Babies born to women pregnant during wildfires in Southern California in 2003 tended to have slightly lower birthweights than babies born to women pregnant in the same area at other times, according to a recently released study out of UC Berkeley.
The study, published in the September 2012 issue of the journal Environmental Health Perspectives, examined data on births of babies born to women living in the South Coast Air Basin who were pregnant during this period as well as data for babies from the same area born before and after October 2003. The South Coast Air Basin includes Orange County as well as parts of Los Angeles, San Bernardino and Riverside counties. Smoke from a series of wildfires that destroyed more than 750,000 acres of forest blanketed the area in late October 2003, according to the study.
Rachel Morello-Frosch, one of the study’s authors and a campus associate professor in the department of environmental science, policy and management, said the study was prompted in part by the increasing frequency of wildfires in western regions, including California.
The researchers studied a total of more than 138,000 birth records of pregnant women in all three trimesters who were exposed to smoke from the fires in Southern California, according to the study.
The study found a slight reduction, ranging between three to 10 grams, in the birthweight of babies born to women who lived in the area during the fires.
“In the delivery room, a reduction of seven to 10 grams isn’t a big deal,” Morello-Frosch said. “But decrements in birthweight in a large population might mean shifting the birthweight profile of a large population downward. Combined with other pollutants that also reduce birthweight, this is significant.”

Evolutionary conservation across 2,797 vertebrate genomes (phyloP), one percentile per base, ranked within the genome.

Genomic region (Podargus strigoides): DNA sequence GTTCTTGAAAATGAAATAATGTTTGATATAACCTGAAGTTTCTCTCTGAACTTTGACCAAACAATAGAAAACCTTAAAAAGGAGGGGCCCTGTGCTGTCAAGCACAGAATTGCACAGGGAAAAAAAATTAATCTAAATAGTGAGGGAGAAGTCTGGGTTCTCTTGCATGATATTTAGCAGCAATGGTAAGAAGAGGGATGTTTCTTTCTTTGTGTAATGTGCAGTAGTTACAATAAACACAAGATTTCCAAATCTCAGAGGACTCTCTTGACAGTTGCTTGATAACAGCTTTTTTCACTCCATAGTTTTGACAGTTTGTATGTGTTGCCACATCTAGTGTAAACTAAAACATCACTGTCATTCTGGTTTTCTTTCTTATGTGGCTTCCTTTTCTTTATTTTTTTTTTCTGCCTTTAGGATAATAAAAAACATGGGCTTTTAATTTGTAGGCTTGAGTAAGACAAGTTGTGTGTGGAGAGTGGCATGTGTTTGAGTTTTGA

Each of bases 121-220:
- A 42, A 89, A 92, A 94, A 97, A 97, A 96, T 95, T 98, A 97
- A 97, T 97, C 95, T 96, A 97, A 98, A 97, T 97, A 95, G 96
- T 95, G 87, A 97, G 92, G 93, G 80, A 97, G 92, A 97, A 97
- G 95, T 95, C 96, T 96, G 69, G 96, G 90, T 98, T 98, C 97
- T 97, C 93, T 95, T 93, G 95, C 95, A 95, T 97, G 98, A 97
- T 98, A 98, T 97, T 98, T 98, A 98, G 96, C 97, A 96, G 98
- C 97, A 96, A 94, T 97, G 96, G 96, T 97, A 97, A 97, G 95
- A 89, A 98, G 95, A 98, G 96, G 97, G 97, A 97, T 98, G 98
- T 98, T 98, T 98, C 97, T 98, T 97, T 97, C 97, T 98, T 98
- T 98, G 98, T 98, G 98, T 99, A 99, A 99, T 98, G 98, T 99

The level of reduction may not be very clinically significant but could be statistically relevant, said T. Allen Merritt, a professor of pediatrics at Loma Linda University School of Medicine.
Carrie Breton, an assistant professor of preventive medicine at the USC Keck School of Medicine, is studying the effects of the same set of fires to determine the effect of individuals’ varying levels of exposure to particulate matter on birthweight. Breton said her research has shown similar results.
“The trends are the same — it’s very comforting, in terms of confirming the connection between wildfires and small but significant effects on birthweights,” she said.
It is not clear what differentiates wildfire smoke from other kinds of smoke and air pollution in their effects on birthweights, but said the size of the particles and components of the smoke could be significant, said Bill Jesdale, a co-author of the UC Berkeley study.
The ecological effects of climate change may make the probability of wildfires higher as dry seasons increase in length.
“We are projected to have drier and hotter times ahead in California,” Jesdale said.